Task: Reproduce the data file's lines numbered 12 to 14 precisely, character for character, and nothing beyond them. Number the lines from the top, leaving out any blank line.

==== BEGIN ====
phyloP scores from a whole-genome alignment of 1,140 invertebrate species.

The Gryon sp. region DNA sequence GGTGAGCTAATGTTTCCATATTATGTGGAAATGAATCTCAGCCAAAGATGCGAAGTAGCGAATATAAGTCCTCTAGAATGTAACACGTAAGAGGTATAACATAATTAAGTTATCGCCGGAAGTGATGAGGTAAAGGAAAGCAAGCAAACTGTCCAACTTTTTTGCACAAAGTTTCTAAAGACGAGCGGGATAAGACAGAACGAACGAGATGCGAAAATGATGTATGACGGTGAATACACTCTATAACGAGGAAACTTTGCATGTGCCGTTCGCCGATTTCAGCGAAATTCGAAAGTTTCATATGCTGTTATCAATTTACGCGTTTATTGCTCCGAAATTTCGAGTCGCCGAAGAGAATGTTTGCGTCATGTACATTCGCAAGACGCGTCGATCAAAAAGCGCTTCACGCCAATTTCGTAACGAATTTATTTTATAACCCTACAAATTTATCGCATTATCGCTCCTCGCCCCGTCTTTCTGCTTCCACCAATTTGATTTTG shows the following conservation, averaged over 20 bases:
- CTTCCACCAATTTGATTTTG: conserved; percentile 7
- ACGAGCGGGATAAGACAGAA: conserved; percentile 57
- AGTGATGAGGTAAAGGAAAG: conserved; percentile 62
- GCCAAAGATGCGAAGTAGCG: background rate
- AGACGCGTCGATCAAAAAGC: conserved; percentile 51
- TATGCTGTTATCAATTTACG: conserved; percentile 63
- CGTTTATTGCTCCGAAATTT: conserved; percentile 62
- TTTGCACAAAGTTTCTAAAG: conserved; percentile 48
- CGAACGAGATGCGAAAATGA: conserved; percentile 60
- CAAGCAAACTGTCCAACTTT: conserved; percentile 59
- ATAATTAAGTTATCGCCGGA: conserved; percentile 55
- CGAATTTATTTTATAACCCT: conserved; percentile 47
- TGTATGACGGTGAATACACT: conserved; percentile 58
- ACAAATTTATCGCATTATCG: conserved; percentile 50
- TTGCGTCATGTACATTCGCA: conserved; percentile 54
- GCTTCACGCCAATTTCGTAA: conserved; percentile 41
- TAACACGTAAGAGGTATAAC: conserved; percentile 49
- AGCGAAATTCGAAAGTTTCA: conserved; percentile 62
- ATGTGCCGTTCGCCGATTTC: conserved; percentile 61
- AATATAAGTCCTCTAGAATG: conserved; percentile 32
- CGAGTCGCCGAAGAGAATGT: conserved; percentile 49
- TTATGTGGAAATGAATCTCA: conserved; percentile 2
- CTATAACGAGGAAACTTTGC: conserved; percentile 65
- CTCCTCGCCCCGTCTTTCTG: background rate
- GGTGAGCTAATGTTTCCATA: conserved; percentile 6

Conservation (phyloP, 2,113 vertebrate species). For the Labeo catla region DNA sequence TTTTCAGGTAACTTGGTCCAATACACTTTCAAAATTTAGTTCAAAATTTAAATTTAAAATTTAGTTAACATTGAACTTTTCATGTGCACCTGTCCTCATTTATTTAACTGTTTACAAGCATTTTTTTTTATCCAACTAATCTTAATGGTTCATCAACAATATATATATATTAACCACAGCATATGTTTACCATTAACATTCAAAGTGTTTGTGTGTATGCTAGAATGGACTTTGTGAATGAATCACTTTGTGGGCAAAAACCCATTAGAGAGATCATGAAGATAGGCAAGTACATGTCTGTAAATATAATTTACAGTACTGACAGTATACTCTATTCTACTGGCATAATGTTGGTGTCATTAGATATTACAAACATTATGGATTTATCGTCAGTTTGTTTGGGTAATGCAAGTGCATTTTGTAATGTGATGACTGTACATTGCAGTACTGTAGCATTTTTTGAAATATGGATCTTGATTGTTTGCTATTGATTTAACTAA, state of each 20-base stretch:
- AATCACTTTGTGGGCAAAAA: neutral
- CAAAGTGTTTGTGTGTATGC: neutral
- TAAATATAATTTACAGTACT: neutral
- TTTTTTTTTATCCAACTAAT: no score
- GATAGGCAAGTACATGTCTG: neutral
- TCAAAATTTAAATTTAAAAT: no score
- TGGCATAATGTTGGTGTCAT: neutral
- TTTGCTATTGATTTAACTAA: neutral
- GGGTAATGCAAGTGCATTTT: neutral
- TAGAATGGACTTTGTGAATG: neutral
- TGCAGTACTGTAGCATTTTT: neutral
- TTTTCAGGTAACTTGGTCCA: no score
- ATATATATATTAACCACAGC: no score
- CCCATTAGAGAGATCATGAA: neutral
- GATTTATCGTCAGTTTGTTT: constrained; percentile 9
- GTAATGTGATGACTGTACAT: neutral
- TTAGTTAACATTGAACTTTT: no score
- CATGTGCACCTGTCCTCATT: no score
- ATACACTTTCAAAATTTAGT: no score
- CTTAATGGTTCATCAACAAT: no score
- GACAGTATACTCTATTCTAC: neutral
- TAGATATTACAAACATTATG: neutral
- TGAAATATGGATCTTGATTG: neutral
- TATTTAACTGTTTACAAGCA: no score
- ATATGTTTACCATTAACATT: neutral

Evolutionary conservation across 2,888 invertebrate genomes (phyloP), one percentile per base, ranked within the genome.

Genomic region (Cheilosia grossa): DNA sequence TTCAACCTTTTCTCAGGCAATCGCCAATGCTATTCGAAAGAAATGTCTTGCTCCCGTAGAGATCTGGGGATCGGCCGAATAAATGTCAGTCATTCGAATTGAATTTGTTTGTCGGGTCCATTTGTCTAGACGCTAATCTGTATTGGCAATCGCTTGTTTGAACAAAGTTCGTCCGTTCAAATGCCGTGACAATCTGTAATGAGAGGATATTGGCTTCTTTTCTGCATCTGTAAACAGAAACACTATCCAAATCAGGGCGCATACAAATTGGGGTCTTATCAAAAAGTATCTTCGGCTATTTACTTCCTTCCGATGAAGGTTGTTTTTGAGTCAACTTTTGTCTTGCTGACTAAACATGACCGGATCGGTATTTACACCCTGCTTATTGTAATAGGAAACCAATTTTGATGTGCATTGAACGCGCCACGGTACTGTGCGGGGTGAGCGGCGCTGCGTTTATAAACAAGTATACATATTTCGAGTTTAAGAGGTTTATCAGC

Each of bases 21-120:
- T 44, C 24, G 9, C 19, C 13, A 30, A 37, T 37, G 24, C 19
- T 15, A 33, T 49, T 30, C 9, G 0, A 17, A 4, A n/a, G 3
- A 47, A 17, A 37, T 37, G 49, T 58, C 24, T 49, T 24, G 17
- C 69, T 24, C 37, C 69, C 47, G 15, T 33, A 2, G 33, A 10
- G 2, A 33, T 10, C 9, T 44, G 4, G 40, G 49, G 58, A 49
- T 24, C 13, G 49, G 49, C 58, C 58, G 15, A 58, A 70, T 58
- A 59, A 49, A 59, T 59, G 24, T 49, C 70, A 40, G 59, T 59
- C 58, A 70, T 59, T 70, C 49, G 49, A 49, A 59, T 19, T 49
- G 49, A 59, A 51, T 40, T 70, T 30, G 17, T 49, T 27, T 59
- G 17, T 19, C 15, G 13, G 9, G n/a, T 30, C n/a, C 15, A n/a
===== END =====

- CAAGCAAACTGTCCAACTTT: conserved; percentile 59
- ATAATTAAGTTATCGCCGGA: conserved; percentile 55
- CGAATTTATTTTATAACCCT: conserved; percentile 47